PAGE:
Carl Zimmer in his blog, The Loom:
As I’ve mentioned before, my brother Ben also blogs. An editor at Oxford American Dictionaries, he writes about words over at “From A to Zimmer.” Not surprisingly, our blogs usually don’t overlap. But Ben’s latest entry–on very, very long words, has prompted me to pose a question of my own here.
In his post, “Hippopotomonstrosesquipedalianism!”, Ben points out that a lot of the longest words are, as he puts it, “stunt words.” They’re cobbled together from prefixes and suffixes, but never actually used in real life. Hippopotomonstrosesquipedalianism is a case in point–a word that is used to describe long words.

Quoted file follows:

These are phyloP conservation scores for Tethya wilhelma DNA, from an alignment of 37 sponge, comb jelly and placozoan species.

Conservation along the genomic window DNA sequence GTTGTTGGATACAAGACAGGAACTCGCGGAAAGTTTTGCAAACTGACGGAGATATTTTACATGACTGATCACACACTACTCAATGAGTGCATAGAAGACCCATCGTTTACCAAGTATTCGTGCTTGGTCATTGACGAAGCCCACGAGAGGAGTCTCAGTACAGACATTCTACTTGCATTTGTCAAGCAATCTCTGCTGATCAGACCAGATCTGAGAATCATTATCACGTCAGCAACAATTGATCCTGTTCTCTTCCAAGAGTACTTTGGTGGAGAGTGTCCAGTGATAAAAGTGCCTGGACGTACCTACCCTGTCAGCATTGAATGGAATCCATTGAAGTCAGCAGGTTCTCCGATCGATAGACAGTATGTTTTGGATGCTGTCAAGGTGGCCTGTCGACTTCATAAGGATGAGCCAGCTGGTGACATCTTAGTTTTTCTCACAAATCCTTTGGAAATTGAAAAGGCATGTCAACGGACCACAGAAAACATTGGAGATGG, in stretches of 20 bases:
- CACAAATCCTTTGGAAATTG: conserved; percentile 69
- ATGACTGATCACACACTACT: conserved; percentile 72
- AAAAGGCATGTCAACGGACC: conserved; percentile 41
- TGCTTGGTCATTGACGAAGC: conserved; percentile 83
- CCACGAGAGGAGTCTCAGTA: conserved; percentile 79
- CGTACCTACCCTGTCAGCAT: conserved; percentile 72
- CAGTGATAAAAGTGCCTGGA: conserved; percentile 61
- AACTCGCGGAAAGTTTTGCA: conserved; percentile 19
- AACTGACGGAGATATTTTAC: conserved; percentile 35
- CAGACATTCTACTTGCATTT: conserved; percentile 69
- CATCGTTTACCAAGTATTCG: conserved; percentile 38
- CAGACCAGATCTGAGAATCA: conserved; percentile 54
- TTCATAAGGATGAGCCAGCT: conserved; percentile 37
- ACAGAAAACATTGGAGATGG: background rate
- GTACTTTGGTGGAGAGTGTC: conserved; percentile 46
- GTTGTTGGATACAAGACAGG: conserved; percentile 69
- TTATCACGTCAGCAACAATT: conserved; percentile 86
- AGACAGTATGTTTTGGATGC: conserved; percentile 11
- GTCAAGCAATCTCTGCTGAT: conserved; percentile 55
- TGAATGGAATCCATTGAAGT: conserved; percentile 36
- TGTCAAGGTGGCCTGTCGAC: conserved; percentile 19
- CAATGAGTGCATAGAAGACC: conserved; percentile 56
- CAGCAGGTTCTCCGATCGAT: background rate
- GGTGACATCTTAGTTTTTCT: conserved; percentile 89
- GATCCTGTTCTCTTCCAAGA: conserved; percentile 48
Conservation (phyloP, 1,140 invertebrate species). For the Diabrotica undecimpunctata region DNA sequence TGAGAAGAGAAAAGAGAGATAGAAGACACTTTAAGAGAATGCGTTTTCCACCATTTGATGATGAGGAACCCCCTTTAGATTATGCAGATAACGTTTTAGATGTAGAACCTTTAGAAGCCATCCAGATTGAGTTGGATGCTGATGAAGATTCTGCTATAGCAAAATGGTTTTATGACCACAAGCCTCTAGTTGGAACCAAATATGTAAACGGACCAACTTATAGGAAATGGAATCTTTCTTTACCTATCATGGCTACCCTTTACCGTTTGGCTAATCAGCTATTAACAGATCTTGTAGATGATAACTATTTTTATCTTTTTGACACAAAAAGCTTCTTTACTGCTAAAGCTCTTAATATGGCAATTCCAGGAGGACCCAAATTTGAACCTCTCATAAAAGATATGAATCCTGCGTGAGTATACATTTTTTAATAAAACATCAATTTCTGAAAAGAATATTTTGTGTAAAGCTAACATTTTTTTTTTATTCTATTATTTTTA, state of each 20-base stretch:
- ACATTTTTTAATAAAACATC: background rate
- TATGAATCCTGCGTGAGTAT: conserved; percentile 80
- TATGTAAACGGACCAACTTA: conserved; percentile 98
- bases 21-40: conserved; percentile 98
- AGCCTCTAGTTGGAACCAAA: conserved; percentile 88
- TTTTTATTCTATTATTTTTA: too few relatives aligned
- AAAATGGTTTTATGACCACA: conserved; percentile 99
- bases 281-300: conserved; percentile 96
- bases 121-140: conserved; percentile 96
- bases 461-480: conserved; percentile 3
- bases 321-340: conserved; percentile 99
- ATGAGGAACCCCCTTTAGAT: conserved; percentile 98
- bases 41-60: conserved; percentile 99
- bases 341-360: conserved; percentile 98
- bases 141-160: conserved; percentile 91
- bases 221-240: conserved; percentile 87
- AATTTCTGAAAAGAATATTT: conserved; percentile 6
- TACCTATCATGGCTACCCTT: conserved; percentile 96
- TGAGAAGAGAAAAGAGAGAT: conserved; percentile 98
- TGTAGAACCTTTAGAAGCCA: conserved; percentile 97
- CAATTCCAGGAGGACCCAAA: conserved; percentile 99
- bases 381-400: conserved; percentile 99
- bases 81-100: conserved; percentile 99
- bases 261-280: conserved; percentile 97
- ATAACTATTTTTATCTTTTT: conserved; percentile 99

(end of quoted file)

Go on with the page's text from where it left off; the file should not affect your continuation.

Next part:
Then Ben moves onto my turf, pointing out that scientists do a wonderful job of manufacturing huge words. The biochemists are arguably the best at it, concocting words like dichlorodiphenyltrichloroethane. But in real life, they just use short-hand: dichlorodiphenyltrichloroethane becomes the easy-to-spell, easy-to-pronounce DDT.